Which Seed Potatoes Should I Choose? What is a First Early?

For anyone who is a little confused by the different seed potato classifications, here’s an explanation to help clear things up along with some ideas to help you choose what to grow.

The main difference between the types, is when they crop:

First Early Seed Potatoes

These are the earliest potatoes to crop, and you can normally expect a harvest in late June or July. Harvest them once the flowers open and remember that they are best enjoyed on the day you dig them up for flavour.

Second Early Seed Potatoes

Next in the cropping calendar are the second earlies, which take a little longer to grow and can be harvested in July. Like first earlies, they should be harvested when the flowers open and are best dug fresh and cooked the same day.

Maincrop Potatoes

These potatoes mature a little later in the season, usually around September time. You’ll know they are ready to harvest when the foliage turns yellow and begins to die back. As a general rule, they are a little thicker skinned and will store better.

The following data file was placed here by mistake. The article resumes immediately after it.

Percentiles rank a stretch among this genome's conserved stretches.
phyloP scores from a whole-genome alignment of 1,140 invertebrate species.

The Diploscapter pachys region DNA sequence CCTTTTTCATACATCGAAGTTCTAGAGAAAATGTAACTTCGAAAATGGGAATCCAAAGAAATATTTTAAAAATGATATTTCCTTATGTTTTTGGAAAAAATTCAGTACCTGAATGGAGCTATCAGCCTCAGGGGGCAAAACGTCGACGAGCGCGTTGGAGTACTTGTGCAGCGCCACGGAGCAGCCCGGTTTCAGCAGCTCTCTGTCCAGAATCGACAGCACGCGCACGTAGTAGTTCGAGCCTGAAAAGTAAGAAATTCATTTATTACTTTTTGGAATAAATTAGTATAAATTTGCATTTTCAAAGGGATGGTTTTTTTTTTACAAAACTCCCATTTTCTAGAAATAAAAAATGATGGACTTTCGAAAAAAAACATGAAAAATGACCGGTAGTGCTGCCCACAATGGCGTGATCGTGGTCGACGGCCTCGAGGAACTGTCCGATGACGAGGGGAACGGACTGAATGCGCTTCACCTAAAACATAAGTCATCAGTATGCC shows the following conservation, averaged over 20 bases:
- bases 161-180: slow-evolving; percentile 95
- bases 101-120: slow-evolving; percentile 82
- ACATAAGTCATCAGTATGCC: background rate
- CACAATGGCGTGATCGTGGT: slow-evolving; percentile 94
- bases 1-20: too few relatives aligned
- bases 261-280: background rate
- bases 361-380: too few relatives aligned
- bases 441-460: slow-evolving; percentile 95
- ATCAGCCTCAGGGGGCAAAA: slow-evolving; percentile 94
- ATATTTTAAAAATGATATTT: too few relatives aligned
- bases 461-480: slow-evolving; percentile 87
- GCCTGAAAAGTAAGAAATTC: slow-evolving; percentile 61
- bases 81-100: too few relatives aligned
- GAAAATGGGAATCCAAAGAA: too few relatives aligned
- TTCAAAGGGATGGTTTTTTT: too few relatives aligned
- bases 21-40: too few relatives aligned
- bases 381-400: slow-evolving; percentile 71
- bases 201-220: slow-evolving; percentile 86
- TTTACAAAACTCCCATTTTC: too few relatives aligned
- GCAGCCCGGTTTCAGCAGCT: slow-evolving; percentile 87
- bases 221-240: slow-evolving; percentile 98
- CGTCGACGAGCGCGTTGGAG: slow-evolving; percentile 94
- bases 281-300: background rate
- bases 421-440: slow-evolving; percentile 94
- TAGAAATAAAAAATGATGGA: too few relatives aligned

What is a ‘Salad’ Potato?

A salad potato is one that has the waxy, firm texture that you’d expect from a potato that you boil for a potato salad, or to serve with a simple dressing¬† or with melted butter. There are ‘earlies’ and ‘maincrop’ salad potatoes that you can choose from.

How do I choose?

It is difficult to choose, especially when there is a wide choice! Here are some pointers for you:

  • If blight is an issue, go for ‘early’ varieties which are harvested sooner. If you would like a maincrop variety for a later crop, Sarpo Mira has good blight resistance, as does Cara. (If you don’t know if blight is common in your area, ask a couple of neighbours. It tends to come in mid/late summer when it is wet but still warm.)
  • For gardeners who battle with slugs, you could try Pentland Javelin or Kestrel
  • If eelworm is a problem, try King Edward or Maris Piper
  • For heavy, clay soils most varieties will be okay, but if it tends to be a problem you could try Kestrel
  • For pots and containers, you can use any variety
  • Salad lovers should choose salad potatoes. Charlotte is hugely popular, as is Nicola.
  • Best for roast potatoes – undoubtedly King Edward, although Maris Piper, Kerr’s Pink and Setanta are very good too
  • Best for chipsKerr’s Pink and Casablanca are good choices
  • Best for jacket potatoes & mashKing Edward, Maris Piper
  • Best for fun factor – Pink Fir Apple produces funny looking tubers. We like Kestrel too with its patchy purples
  • For serious potato fans – try our new Potatoes Through The Season Collection (¬£17.99 for a pack of 10 for each of the 4 different types, so 40 seed potatoes in total.)

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